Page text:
Americans are routinely warned that stronger social programs are steps towards socialism, and ultimately the demise of living standards. The absence of strong social programs is argued to create a kind of economic dynamism that ultimately leaves Americans with a stronger economy and higher living standards. Is there merit to these views? This chapter compares social programs and various facets of collective and individual wellbeing through a battery of empirics.
Overall, the picture that emerges is that weaker social programs and lower taxes have not made America a particularly wealthy or well country. They look like a typical highly-developed country.
- The US economy registers a middling macroeconomic performance, outperforming some wealthy countries but not others. It has a high per capita GDP, but not particularly high growth or low unemployment.
- Social spending in the United States is middling-to-low. It’s public healthcare expenditures are relatively high, even if the country does not guarantee universal coverage for the money it spends.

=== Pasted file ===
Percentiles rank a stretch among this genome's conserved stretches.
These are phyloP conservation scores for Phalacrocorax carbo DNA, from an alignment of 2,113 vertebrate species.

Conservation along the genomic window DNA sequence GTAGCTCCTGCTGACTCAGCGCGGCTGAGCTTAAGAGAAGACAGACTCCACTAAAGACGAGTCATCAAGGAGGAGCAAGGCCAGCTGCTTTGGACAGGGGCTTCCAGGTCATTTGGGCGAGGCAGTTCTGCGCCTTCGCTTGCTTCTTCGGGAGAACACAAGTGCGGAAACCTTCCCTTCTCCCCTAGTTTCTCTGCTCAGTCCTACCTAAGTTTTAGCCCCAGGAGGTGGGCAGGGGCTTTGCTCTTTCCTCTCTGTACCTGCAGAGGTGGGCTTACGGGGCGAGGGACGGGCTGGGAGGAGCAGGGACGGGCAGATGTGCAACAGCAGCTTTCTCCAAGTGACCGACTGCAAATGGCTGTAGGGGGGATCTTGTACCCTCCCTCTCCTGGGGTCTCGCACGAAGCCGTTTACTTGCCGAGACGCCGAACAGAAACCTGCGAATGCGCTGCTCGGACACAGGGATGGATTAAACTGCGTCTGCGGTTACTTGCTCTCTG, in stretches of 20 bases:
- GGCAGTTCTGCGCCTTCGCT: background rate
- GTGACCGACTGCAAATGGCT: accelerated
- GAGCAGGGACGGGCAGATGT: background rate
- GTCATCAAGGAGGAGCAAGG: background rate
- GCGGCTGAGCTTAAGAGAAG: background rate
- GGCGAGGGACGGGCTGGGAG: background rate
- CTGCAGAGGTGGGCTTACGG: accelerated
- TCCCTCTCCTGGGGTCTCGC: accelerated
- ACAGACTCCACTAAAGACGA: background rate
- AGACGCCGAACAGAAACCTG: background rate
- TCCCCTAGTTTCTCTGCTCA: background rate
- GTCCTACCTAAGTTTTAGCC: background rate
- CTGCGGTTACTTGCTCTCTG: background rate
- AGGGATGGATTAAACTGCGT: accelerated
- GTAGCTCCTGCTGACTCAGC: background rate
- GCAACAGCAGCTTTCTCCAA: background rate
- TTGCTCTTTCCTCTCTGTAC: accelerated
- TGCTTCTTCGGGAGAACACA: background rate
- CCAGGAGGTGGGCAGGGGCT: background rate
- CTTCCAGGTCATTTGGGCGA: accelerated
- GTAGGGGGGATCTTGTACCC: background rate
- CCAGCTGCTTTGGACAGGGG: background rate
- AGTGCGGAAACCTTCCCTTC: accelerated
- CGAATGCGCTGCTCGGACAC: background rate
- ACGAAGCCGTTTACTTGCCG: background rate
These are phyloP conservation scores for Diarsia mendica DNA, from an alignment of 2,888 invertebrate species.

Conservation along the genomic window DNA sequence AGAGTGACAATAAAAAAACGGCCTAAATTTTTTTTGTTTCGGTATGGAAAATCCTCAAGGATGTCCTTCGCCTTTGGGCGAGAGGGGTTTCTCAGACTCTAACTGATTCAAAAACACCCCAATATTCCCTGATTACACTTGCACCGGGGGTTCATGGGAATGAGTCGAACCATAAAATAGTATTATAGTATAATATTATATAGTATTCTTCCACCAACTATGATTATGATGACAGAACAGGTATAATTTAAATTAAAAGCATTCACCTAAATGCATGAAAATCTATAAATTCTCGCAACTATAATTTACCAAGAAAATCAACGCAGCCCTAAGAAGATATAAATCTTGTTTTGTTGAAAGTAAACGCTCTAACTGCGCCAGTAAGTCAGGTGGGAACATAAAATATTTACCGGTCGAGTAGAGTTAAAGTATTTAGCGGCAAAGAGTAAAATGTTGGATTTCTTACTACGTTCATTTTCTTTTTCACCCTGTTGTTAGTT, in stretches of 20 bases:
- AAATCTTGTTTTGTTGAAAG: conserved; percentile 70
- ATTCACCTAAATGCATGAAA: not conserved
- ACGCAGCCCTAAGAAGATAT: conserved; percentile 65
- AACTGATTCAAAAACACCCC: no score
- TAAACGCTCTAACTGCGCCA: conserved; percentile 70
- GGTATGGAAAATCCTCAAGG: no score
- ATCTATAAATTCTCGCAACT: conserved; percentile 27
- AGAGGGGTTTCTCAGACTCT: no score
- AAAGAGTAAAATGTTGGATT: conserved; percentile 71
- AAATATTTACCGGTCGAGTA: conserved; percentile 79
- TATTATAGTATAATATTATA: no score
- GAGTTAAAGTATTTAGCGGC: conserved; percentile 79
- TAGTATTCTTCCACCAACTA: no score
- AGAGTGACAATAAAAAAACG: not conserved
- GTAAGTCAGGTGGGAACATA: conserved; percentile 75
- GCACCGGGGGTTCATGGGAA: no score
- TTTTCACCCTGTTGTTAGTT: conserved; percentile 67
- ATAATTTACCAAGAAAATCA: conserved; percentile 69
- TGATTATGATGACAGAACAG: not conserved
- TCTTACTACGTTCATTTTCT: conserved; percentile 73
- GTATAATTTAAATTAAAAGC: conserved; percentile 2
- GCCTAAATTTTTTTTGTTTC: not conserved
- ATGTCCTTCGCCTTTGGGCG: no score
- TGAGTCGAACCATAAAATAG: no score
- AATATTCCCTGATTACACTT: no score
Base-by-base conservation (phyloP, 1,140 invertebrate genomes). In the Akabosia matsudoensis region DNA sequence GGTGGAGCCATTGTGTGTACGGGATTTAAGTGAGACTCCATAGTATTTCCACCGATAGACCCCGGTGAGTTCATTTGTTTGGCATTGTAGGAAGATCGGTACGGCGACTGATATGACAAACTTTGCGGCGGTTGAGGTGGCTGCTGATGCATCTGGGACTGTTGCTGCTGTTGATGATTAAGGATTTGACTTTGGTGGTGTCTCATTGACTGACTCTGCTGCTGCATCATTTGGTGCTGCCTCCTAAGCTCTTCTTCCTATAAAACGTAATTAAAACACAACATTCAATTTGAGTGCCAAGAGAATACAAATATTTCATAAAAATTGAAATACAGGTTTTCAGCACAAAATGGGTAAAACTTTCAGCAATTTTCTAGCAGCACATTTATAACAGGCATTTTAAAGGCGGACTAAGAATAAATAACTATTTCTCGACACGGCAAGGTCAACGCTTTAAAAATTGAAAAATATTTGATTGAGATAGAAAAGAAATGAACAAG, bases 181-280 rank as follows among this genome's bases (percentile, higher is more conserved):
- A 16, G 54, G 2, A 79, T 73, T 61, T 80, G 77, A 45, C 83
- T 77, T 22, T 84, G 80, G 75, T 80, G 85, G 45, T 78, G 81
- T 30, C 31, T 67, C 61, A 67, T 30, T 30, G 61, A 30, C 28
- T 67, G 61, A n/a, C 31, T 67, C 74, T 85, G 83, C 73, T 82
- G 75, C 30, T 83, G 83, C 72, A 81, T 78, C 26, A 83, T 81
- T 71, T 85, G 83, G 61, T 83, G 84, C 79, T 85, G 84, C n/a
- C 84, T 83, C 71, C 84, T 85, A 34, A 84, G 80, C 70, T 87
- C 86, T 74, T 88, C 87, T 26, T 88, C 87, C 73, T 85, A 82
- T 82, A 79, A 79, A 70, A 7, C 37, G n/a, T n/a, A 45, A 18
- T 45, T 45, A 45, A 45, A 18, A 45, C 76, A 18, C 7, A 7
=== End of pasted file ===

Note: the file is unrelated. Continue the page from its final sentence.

- Parental leave support is very weak in the United States, which is likely to burden young parents. This problem is compounded by the fact that child care is very expensive here.
- Higher education is also comparatively expensive in the United States, although the typical US university is of middling quality.
- For its high healthcare expenditures, Americans do not seem to have across-the-board better access to healthcare resources. They seem to have an abundance of equipment, but not especially good access to service providers
- Housing affordability is middling in the United States
- Americans register average levels of savings and debt, but register high average wealth levels
- On quality-of-life metrics, America is like other highly-developed countries: They score comparatively well on some metrics, and perform more weakly on others.